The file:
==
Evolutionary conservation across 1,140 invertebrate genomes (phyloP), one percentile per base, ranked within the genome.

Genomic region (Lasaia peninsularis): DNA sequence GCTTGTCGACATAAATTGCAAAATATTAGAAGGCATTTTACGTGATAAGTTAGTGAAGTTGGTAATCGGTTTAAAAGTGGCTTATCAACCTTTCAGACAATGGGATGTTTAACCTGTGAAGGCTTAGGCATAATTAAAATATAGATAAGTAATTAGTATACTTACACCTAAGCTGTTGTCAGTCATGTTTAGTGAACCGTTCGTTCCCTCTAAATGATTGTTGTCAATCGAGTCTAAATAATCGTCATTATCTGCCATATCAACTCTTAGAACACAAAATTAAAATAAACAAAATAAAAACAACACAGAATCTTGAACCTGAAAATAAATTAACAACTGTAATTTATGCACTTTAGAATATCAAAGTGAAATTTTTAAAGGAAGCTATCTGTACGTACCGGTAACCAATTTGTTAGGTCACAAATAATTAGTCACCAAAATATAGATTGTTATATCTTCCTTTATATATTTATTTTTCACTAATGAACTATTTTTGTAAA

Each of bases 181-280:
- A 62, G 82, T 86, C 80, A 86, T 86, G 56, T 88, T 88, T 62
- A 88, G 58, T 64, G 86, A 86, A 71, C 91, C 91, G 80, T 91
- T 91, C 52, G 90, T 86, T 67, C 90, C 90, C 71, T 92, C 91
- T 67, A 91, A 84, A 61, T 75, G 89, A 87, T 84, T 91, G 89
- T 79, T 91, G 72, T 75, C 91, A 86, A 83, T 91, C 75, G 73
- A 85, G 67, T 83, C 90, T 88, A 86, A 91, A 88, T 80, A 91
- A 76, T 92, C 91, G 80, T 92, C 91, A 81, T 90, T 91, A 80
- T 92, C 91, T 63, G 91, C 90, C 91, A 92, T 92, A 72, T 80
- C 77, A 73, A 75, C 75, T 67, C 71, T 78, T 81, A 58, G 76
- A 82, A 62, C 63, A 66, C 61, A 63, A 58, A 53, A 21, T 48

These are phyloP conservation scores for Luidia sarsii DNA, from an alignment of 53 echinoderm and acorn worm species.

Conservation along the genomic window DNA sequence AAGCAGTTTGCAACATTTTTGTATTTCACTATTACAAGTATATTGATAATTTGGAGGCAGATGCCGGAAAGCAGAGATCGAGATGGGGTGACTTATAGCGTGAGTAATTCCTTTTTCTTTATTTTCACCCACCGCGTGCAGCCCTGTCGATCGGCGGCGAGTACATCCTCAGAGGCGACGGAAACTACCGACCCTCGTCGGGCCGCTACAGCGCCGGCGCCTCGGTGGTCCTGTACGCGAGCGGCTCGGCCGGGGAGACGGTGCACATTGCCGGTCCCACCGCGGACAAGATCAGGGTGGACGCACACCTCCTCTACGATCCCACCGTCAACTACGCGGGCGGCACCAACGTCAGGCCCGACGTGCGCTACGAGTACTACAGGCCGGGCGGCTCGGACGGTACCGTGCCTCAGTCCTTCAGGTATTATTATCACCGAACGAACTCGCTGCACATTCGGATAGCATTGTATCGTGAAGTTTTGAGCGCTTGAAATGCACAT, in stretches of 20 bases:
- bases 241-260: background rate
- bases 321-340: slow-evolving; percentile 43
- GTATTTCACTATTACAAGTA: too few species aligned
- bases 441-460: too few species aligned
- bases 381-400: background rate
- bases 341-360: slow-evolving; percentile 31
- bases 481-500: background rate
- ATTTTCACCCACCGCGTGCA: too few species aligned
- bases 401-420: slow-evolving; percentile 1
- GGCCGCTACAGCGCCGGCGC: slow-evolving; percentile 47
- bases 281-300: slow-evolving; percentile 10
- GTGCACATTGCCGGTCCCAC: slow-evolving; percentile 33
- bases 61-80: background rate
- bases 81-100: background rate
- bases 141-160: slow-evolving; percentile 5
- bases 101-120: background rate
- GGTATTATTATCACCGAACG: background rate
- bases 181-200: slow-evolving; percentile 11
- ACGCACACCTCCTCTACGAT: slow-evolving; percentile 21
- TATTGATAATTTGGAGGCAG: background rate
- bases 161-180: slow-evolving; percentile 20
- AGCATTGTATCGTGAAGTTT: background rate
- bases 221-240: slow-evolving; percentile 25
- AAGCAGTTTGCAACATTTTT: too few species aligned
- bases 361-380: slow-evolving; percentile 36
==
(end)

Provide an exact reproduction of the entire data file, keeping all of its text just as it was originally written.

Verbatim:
Evolutionary conservation across 1,140 invertebrate genomes (phyloP), one percentile per base, ranked within the genome.

Genomic region (Lasaia peninsularis): DNA sequence GCTTGTCGACATAAATTGCAAAATATTAGAAGGCATTTTACGTGATAAGTTAGTGAAGTTGGTAATCGGTTTAAAAGTGGCTTATCAACCTTTCAGACAATGGGATGTTTAACCTGTGAAGGCTTAGGCATAATTAAAATATAGATAAGTAATTAGTATACTTACACCTAAGCTGTTGTCAGTCATGTTTAGTGAACCGTTCGTTCCCTCTAAATGATTGTTGTCAATCGAGTCTAAATAATCGTCATTATCTGCCATATCAACTCTTAGAACACAAAATTAAAATAAACAAAATAAAAACAACACAGAATCTTGAACCTGAAAATAAATTAACAACTGTAATTTATGCACTTTAGAATATCAAAGTGAAATTTTTAAAGGAAGCTATCTGTACGTACCGGTAACCAATTTGTTAGGTCACAAATAATTAGTCACCAAAATATAGATTGTTATATCTTCCTTTATATATTTATTTTTCACTAATGAACTATTTTTGTAAA

Each of bases 181-280:
- A 62, G 82, T 86, C 80, A 86, T 86, G 56, T 88, T 88, T 62
- A 88, G 58, T 64, G 86, A 86, A 71, C 91, C 91, G 80, T 91
- T 91, C 52, G 90, T 86, T 67, C 90, C 90, C 71, T 92, C 91
- T 67, A 91, A 84, A 61, T 75, G 89, A 87, T 84, T 91, G 89
- T 79, T 91, G 72, T 75, C 91, A 86, A 83, T 91, C 75, G 73
- A 85, G 67, T 83, C 90, T 88, A 86, A 91, A 88, T 80, A 91
- A 76, T 92, C 91, G 80, T 92, C 91, A 81, T 90, T 91, A 80
- T 92, C 91, T 63, G 91, C 90, C 91, A 92, T 92, A 72, T 80
- C 77, A 73, A 75, C 75, T 67, C 71, T 78, T 81, A 58, G 76
- A 82, A 62, C 63, A 66, C 61, A 63, A 58, A 53, A 21, T 48

These are phyloP conservation scores for Luidia sarsii DNA, from an alignment of 53 echinoderm and acorn worm species.

Conservation along the genomic window DNA sequence AAGCAGTTTGCAACATTTTTGTATTTCACTATTACAAGTATATTGATAATTTGGAGGCAGATGCCGGAAAGCAGAGATCGAGATGGGGTGACTTATAGCGTGAGTAATTCCTTTTTCTTTATTTTCACCCACCGCGTGCAGCCCTGTCGATCGGCGGCGAGTACATCCTCAGAGGCGACGGAAACTACCGACCCTCGTCGGGCCGCTACAGCGCCGGCGCCTCGGTGGTCCTGTACGCGAGCGGCTCGGCCGGGGAGACGGTGCACATTGCCGGTCCCACCGCGGACAAGATCAGGGTGGACGCACACCTCCTCTACGATCCCACCGTCAACTACGCGGGCGGCACCAACGTCAGGCCCGACGTGCGCTACGAGTACTACAGGCCGGGCGGCTCGGACGGTACCGTGCCTCAGTCCTTCAGGTATTATTATCACCGAACGAACTCGCTGCACATTCGGATAGCATTGTATCGTGAAGTTTTGAGCGCTTGAAATGCACAT, in stretches of 20 bases:
- bases 241-260: background rate
- bases 321-340: slow-evolving; percentile 43
- GTATTTCACTATTACAAGTA: too few species aligned
- bases 441-460: too few species aligned
- bases 381-400: background rate
- bases 341-360: slow-evolving; percentile 31
- bases 481-500: background rate
- ATTTTCACCCACCGCGTGCA: too few species aligned
- bases 401-420: slow-evolving; percentile 1
- GGCCGCTACAGCGCCGGCGC: slow-evolving; percentile 47
- bases 281-300: slow-evolving; percentile 10
- GTGCACATTGCCGGTCCCAC: slow-evolving; percentile 33
- bases 61-80: background rate
- bases 81-100: background rate
- bases 141-160: slow-evolving; percentile 5
- bases 101-120: background rate
- GGTATTATTATCACCGAACG: background rate
- bases 181-200: slow-evolving; percentile 11
- ACGCACACCTCCTCTACGAT: slow-evolving; percentile 21
- TATTGATAATTTGGAGGCAG: background rate
- bases 161-180: slow-evolving; percentile 20
- AGCATTGTATCGTGAAGTTT: background rate
- bases 221-240: slow-evolving; percentile 25
- AAGCAGTTTGCAACATTTTT: too few species aligned
- bases 361-380: slow-evolving; percentile 36